The tooth of a child believed to be at least 130,000 years old was found in a Laos cave that was once inhabited by an extinct human species. The tooth is believed to have belonged to a girl from the Denisovan (Denisova hominins) species.
This species although similar to Homo-sapiens and Neatherthals presented unique physical characteristics. This species is believed to have lived across Asia during the lower and Middle Paleolithic era.
What is very interesting about this species compared to other ancient human species is that little to no evidence has been found. The first and most recent finding was a finger bone discovered in a cave in Siberian in 2010. At the time the finger bone was classified as originating from an unidentified group of humans.
Another group of researchers discovered a jawbone in 2019 on the Tibetan Plateau. Using the finger bone and a wisdom tooth from the jaw found, they were able to extract an entire genome of the group and classify it to belong to this extinct species of humans from the DNA.
This tooth that had been recently discovered is the third piece of evidence of this species. Fabrice Demeter, a researcher at the University of Copenhagen in Denmark, where the tooth is being analyzed mentioned that the tooth was clearly distinguishable from other ancient species that lived in the area.
The researchers analyzed the tooth’s interior via different methods such as a 3D x-ray reconstruction as well as analyzing the proteins inside to identify the sex of the person to whom the tooth belonged.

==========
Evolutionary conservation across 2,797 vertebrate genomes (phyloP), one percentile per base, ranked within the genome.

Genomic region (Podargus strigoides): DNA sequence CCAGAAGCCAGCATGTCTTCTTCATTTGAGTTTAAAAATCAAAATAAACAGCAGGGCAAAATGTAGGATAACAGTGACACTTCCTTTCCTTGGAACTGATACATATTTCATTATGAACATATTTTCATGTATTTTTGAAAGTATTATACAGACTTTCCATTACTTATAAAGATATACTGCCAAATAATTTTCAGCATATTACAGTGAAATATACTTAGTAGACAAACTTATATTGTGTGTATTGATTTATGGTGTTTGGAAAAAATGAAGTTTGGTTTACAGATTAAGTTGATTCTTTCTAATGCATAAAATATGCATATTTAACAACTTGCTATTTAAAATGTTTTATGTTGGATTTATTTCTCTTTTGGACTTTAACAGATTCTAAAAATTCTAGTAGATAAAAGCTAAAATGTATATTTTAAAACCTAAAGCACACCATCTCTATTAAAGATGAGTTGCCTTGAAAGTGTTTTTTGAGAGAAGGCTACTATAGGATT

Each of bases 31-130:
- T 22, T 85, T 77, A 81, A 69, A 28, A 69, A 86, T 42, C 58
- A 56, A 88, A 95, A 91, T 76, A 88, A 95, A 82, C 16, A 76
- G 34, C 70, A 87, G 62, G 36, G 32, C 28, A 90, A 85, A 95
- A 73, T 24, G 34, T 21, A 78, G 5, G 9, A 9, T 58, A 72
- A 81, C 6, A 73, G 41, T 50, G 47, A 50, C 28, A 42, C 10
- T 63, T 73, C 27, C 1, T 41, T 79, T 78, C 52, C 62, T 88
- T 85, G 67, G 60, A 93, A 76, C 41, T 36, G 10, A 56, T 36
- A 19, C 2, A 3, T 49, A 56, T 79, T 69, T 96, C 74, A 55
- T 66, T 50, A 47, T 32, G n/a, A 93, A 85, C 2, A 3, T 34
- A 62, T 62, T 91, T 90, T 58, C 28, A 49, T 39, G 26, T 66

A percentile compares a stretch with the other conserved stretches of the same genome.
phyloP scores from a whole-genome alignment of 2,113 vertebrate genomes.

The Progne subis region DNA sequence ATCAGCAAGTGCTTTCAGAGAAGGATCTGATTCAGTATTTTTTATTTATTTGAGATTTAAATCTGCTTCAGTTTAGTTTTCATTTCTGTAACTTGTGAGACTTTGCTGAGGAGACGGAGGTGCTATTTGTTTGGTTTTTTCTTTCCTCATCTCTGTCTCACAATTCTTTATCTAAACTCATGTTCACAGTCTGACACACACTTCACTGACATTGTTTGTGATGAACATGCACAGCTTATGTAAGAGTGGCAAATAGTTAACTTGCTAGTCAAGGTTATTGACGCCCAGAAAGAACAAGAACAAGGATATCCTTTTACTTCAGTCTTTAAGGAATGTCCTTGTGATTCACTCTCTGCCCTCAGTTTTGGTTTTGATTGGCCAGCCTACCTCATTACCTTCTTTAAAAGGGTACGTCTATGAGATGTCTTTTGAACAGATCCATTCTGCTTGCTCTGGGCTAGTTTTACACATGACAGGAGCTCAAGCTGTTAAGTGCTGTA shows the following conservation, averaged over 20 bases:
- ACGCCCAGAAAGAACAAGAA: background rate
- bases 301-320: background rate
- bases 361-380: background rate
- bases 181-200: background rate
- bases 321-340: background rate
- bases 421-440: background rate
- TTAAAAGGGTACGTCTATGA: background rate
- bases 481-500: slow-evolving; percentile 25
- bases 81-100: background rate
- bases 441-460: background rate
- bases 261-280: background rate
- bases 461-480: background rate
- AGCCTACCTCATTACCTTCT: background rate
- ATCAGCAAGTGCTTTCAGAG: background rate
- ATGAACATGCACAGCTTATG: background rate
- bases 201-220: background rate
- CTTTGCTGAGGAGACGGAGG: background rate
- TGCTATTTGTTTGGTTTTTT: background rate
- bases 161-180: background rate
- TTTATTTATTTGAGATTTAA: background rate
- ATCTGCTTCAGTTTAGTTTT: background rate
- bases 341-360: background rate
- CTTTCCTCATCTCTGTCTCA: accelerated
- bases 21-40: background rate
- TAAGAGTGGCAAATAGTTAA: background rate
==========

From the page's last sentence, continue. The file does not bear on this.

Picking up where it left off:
“The proteins allowed us to identify the sex — female — and confirm its relation to the Homo species,” (Quote by Fabrice Demeter)
Based on the similar characteristics present in the DNA of Neanderthals, experts believe that Denisovan was a distant cousin of the Neanderthals. The Two species are thought to have separated around 350,000 years ago.
About a year ago, a study was done on an Indigenous Filipino group who presented a high proportion of their DNA to be similar to the Denisovan species. Meaning that some of these indigenous people could be Denisovan species or at least evolved from the Denisovan species.
Phys.org says that this finding could be evidence of the last Denisovans who have interbred with modern humans and passed on their genetic heritage to Southeast Asia’s modern population.
Experts within the field still need more evidence to gain precise insight into the origin of this species.